Commercial and bureaucratic hindrances collided with an uncontrollable reality: the faith of many players.
How can the church better include people with disabilities? What was Jesus Christ's approach? Thérèse Swinters (European Disability Network) speaks from her own experience.
What does Jesus tell us about people with disabilities? And what are some examples of good practice?
In the first part of an interview with Evangelical Focus, Thérèse Swinters spoke about the challenges in the European church context. “The biggest problem has been to get the issue of disability spoken about - just getting it into the agenda at all”, she said.
But there are also “a lot of good things going on”, the European Disability Network (EDN) believes.
The United Kingdom is a place where important advances have been made. “There are a lot of churches with good practices to different disability peoples groups there”. A good example is Prospects, a Christian organisation that “brings the gospel to learning disabled adults in more than 200 groups, working with local churches”.
Another example can be found in Ukraine. Fimiam works in areas like transportation, summer camps, a crafty handwork studio, and “they have seat up the Agape rehabilitation complex in one of the cities, Lutsk”.
“You could do interviews with almost every partner mentioned in our website”, says Swinters.
Why have they been successful? One key thing is that “all those people who took the initiative in a ministry of this kind are members of very supportive local churches”.
JESUS AND THE ISSUE OF DISABILITY
Churches should be strong in working with people with disabilities because it was Jesus himself who showed the way forward.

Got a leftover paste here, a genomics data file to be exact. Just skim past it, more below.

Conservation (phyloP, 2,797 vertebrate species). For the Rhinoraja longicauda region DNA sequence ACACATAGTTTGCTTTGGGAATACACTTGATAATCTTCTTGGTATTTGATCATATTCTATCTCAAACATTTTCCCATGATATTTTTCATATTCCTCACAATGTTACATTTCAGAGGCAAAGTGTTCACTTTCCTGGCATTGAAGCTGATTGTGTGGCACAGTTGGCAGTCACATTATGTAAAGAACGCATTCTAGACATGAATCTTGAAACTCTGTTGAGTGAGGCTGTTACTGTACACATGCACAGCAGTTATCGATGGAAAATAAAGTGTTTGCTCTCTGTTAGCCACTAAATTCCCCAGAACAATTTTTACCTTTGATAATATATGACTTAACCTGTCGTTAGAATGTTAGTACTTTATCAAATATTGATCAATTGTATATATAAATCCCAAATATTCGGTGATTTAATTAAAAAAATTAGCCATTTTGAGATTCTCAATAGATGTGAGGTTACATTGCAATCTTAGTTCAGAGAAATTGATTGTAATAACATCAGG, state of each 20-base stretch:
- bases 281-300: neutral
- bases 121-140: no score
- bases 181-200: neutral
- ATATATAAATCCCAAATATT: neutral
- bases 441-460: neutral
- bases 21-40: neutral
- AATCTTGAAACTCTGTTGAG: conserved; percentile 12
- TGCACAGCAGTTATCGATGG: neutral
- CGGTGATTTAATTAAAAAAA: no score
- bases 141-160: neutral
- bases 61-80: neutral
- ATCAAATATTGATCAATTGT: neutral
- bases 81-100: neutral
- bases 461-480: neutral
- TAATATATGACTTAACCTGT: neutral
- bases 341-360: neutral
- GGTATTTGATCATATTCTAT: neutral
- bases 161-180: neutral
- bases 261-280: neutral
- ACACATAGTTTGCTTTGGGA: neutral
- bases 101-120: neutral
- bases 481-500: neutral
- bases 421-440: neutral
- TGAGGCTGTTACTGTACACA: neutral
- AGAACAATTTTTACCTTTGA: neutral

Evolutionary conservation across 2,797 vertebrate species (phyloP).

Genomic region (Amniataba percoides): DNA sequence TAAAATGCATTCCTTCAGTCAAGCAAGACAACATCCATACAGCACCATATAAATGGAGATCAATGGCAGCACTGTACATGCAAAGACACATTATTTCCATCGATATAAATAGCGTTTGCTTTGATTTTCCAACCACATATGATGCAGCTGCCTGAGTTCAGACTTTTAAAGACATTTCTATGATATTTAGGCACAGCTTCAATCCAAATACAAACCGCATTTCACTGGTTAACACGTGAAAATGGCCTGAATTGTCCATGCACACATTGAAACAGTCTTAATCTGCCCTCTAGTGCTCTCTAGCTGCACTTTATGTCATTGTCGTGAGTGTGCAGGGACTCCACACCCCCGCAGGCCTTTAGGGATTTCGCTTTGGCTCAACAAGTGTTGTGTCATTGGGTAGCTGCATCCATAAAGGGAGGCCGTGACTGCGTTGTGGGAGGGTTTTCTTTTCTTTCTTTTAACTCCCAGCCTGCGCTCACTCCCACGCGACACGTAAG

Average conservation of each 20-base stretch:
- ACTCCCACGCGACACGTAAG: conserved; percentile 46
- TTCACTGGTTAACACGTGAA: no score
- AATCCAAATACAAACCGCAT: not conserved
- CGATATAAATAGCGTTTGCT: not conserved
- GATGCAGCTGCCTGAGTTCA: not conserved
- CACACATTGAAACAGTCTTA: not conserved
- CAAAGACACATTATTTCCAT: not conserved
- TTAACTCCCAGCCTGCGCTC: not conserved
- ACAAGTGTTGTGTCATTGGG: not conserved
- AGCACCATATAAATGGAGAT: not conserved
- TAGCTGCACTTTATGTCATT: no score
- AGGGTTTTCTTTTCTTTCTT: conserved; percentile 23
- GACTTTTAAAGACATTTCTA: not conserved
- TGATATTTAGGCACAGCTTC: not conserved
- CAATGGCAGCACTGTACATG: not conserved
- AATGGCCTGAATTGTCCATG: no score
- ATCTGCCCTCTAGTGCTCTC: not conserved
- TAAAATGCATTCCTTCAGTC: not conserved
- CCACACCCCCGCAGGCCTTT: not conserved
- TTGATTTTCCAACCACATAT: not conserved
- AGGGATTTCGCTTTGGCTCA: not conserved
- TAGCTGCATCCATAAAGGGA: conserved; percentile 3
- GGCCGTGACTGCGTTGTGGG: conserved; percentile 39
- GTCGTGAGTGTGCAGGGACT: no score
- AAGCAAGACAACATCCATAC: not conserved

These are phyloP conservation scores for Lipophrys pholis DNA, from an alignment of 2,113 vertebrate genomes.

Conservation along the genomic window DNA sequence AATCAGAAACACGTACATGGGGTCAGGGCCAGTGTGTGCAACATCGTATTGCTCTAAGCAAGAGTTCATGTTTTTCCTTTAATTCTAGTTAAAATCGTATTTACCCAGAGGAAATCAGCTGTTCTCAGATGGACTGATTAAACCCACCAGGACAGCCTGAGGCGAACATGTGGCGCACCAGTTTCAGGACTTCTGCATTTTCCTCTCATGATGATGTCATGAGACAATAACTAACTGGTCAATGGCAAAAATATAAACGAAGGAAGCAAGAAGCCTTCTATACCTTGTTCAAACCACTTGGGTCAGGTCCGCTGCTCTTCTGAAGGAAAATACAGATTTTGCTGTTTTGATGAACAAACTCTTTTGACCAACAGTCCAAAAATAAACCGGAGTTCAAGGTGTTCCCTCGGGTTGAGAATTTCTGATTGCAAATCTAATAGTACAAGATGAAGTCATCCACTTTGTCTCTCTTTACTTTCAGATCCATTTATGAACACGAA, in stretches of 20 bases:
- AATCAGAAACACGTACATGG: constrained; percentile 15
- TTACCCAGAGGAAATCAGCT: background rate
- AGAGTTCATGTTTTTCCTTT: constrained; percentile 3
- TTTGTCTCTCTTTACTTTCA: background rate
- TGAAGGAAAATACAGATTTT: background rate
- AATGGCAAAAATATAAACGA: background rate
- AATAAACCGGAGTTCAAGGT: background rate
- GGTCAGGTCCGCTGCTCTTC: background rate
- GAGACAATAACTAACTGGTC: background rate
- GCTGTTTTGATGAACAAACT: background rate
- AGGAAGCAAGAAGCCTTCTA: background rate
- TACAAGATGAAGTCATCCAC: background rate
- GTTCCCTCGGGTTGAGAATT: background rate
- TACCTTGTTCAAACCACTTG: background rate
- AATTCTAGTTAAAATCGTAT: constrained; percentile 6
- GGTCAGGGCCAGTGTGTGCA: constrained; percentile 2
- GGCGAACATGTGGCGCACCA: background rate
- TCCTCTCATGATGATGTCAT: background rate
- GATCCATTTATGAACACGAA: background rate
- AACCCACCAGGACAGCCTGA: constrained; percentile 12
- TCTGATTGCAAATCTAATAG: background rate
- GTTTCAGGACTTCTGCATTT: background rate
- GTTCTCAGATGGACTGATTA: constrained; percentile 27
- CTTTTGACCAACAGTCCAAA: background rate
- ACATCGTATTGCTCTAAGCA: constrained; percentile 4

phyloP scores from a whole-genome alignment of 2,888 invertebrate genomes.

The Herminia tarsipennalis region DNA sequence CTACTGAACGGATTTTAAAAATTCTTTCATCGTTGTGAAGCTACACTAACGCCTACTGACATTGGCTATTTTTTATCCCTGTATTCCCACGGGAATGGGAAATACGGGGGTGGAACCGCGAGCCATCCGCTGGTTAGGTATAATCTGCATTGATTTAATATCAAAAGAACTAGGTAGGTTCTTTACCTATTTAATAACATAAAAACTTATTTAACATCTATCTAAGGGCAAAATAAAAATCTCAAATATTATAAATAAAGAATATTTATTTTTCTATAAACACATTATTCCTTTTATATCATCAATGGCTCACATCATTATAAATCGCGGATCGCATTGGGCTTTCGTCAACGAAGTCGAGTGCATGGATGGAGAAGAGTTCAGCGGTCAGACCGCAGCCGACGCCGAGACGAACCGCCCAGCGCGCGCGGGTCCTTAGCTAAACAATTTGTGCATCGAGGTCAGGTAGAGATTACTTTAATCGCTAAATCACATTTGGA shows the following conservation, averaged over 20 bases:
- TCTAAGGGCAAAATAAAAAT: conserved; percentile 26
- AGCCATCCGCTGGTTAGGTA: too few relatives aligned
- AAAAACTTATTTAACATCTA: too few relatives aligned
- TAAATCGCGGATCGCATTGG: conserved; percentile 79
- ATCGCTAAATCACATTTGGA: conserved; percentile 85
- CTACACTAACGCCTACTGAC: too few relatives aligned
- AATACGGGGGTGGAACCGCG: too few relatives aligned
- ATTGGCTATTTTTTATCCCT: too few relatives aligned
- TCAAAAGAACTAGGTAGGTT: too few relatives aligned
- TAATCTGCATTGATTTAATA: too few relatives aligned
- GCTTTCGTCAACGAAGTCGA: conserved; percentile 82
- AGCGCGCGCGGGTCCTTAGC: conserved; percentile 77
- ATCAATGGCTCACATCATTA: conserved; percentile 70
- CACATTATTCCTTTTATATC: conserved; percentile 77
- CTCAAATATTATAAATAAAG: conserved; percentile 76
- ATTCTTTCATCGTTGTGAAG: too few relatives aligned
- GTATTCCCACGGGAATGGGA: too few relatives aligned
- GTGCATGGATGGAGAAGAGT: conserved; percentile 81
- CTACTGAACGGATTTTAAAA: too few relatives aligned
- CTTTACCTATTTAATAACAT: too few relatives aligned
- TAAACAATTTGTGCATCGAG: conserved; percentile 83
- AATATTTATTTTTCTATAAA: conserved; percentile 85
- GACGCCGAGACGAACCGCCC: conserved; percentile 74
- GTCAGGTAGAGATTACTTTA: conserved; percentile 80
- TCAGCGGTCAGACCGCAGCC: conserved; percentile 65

Jesus’ words in the Gospel of Luke 14:13-14 are an example of this: “When you give a banquet, invite the poor, the crippled, the lame, the blind, and you will be blessed. Although they cannot repay you, you will be repaid at the resurrection of the righteous.”
This is an “irrefutable mandate to the church to reach out to people with disabilities with the gospel”, author Dan’l Markham writes in his book “The Lost Mandate”. Christ called “to go out with the whole Gospel and, with love, compel all people with disabilities to come in. So that the Father’s house may be full. That they might know His awesome power in weakness. And that all may worship Him together”.
In one of the episodes described in the gospel of John, one can see an usual misconception among Christians. Jesus is asked by his disciples about the type of sin that had brought a blind man to his condition.
“Why are we always asking: ‘whose fault is it?’ Why do parents feel guilty about a disabled child? We should hear more teachings about the Lord who tells us that it is not about us”, says Swinters. “It is about Him, about His glorious being”.
SPIRITUAL HEALING VS. PHYSICAL HEALING
Jesus spoke of two types of healing: physical and spiritual. The chapter 2 of the Gospel of Mark shows this clearly. “The Lord talks first about His sin and then, almost as proof that He is The Lord, He gives healing”. “In these days”, says Swinters, “I very often hear about Christians meeting to get ‘healed’. But the Lord makes a difference between our spiritual condition and practical physical conditions”.
“We need to be free from the slavery of sin but a disability is not a slavery if we put it in the hands of our Lord. Maybe He will restore the disability but maybe not”.
DIFFERENT DISABILITIES, DIFFERENT CHALLENGES
Different groups of disability may require different approaches:
- Physical disabilities: “People who have a physical disability, very often a mobility disability, but have the capacity of normal learning. A lot of these people had their bodies functioning normally. Suddenly they have to rethink their daily life. It becomes a very big issue for them”.
In this case, “churches are very often not physical accessible. For example, a pastor cannot preach anymore in his church because he cannot reach the pulpit anymore – stairs are not for a wheelchair user! But, very often the congregation does not have the courage to help him on his way back to his previous responsibilities although, with some adaptations, it would be possible. This is an attitude problem for the leaders and congregation”.